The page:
Tito Square, Rijeka, Croatia

The Sound of Rijeka

John Clayton is a UK citizen who has been living in the coastal city of Rijeka for 15 years. Following on from his previous posts on Open Water Swimming in Croatia and Outdoor Easter in Rijeka, John talks about Rijeka’s fascinating history and an unusual connection with The Sound of Music.

Rijeka’s connection with The Sound of Music

Have you ever wondered about the mother of the children in The Sound of Music? No? me neither, at least not until I discovered that she was from Rijeka, in northern Croatia, where I live.

It is hard to spend time in Rijeka without being made aware that the torpedo was invented here. It was born out of the cooperation between a local naval officer, Giovanni Luppis, and a British engineer living in Rijeka, Robert Whitehead in the 1880s. As a brilliant engineer, Robert Whitehead was able to turn Luppis’ idea into a reality and as a savvy businessman, able to make a fortune out of it. He became incredibly wealthy and his granddaughter, Agathe Whitehead, inherited most of his wealth. As a rich and local celebrity, she was launching a ship in 1909 when she was introduced to a certain Georg von Trapp. So, yes, the Sound of Music Family was from Croatia.

Torpedo Testing Site in Rijeka, Croatia - The Sound of Rijeka
Torpedo testing site
Villa Whitehead, where Agathe Whitehead grew up

Tragically in 1922, Agathe died of scarlet fever shortly after giving birth to seven children. I am sure I don’t need to tell you the story of the seven children…

Agathe Whitehead and Georg Von Trapp. (2023, December 5). In Wikipedia. https://en.wikipedia.org/wiki/Agathe_Whitehead
Agathe Whitehead and Georg Von Trapp. (2023, December 5). In Wikipedia. https://en.wikipedia.org/wiki/Agathe_Whitehead

A turbulent history

While this may be perhaps the most surprising, and still almost unknown, historical link in Rijeka, the city has a dramatic and turbulent history. As a natural deep water port, it has been fought over many times, particularly since the demise of the Austro-Hungarian empire. It has been part of at least, depending on how you count, eight different countries just within the 20th century. These include the first Yugoslavia, Italy, an Independent fascist state in World War Two, to the second Yugoslavia and independence in 1991.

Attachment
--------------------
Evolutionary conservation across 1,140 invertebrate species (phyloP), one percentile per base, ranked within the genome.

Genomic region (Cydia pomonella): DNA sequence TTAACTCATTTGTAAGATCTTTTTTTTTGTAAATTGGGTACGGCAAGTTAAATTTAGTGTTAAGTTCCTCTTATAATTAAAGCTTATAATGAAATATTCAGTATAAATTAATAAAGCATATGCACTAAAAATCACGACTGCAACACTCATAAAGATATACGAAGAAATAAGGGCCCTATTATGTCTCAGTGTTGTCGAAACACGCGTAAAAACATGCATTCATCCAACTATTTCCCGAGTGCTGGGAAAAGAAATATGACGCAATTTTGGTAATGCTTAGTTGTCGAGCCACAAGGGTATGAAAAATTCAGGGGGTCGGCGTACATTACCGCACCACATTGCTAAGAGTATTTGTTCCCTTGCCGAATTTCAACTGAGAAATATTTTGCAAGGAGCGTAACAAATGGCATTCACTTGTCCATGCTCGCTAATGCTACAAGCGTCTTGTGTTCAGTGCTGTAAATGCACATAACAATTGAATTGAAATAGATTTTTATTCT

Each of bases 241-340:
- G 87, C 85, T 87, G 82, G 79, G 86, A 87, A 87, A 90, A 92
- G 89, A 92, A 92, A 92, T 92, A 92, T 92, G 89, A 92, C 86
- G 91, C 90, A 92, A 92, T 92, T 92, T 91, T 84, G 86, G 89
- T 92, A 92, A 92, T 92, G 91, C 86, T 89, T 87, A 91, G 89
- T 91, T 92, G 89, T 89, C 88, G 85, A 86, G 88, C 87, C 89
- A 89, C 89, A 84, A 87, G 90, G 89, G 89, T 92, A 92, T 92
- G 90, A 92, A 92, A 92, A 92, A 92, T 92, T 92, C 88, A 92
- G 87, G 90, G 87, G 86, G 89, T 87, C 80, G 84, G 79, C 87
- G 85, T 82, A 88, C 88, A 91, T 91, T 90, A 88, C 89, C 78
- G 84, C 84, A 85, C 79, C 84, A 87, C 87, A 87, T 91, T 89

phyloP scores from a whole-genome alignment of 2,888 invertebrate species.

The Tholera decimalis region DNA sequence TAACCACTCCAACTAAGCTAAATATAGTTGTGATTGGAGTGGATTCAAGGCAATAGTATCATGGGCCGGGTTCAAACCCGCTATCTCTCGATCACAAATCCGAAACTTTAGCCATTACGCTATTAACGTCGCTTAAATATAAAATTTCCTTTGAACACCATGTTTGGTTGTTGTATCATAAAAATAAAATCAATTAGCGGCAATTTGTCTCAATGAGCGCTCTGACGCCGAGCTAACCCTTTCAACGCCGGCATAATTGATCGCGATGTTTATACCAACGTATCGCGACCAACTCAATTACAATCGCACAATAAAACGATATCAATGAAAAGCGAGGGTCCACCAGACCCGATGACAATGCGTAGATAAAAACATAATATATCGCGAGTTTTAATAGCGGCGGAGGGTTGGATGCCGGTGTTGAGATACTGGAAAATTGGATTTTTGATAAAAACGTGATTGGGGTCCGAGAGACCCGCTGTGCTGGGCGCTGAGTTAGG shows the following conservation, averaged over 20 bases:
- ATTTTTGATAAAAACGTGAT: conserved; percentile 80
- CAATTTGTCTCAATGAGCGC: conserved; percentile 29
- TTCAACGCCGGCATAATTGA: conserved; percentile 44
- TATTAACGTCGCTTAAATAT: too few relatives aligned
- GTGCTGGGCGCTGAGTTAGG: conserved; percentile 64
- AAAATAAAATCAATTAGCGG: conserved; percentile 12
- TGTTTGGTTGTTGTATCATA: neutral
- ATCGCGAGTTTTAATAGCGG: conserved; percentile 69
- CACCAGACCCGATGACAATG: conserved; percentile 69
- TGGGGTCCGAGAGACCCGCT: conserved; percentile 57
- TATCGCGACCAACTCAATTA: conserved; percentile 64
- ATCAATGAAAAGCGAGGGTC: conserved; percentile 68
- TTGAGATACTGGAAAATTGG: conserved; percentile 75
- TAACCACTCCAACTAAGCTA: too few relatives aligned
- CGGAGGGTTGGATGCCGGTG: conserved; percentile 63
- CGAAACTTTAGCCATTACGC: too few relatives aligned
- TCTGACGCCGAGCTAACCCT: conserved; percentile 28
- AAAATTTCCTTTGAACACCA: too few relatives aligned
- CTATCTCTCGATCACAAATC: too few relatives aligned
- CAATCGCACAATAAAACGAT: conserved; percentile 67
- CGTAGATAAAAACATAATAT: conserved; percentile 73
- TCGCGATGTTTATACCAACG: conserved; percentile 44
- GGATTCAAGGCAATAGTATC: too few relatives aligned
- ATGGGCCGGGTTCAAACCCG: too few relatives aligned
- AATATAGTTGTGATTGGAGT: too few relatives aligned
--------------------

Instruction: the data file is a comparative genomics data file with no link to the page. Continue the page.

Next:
Perhaps one of the most interesting, if briefest, was as a tiny city-state for 15 months in 1919-1920. During the chaos following the end of WWI, the city was seized by the eccentric Italian poet and nationalist Gabriele D’Annunzio. As an Italian-speaking city, he hoped that Italy would annex Rijeka, known as Fiume in Italian. Both words mean “river” in Croatian and Italian respectively. Ironically he would eventually be chased out by Italian forces who protected its independence. However, in this short period, D’Annunzio established a constitution along with many of the rituals which would inspire Benito Mussolini. Along with Blackshirts, he introduced the balcony address and the fascist salute.

While understandably Rijeka is not keen to promote itself as the birthplace of fascism, it is less ashamed of its communist past. Before Croatian Independence in 1991, almost every Yugoslav town had streets and squares named after Tito. Most have since been renamed, but Rijeka retains its Tito Square, literally on the river where the city was divided between Italy and the first Yugoslavia in the inter-war period. Perhaps this reflects the long association Tito enjoyed with Rijeka. It was the place where he was first detained by the authorities back in 1924, his punishment for organising strikes in the shipyard at nearby Kraljevica. He returned in 1946 as President of Yugoslavia when the city was reunited, giving a famous speech in what was yet to be named Tito Square.

Tito Square, Rijeka, Croatia
Tito Square today
Site of Tito's detention in Rijeka
The site of Tito’s detention in Rijeka

Before the 20th century, there was of course plenty of history, the Romans were here, and more recently, Napoleon’s troops. According to legend, Napoleon’s forces were chased out by the British Navy with just one cannonball being fired. Legend has is that a local beauty beguiled the British naval commander with her charms to save the city from severe destruction. The lone cannonball can be seen lodged in the wall of the local cathedral – not that this particular story is to be taken too seriously.

Rijeka today

Today it would be easy to forget all this turbulence and turmoil when sipping a cappuccino on the Korzo, the lively main pedestrian street. The violence and instability are over, with its citizens not having changed nationality for 33 years already. However Rijeka remains a strategically important port both for Croatia and Hungary, and nearby Omišalj is a major import terminal of Liquid Natural Gas for the EU.

So if you find yourself in Rijeka, exploring the many historical sights, you might want to quietly sing to yourself “Doe a deer, a female deer…” and secretly smile knowing you are in the birthplace of this famous family that brought so much pleasure to the world.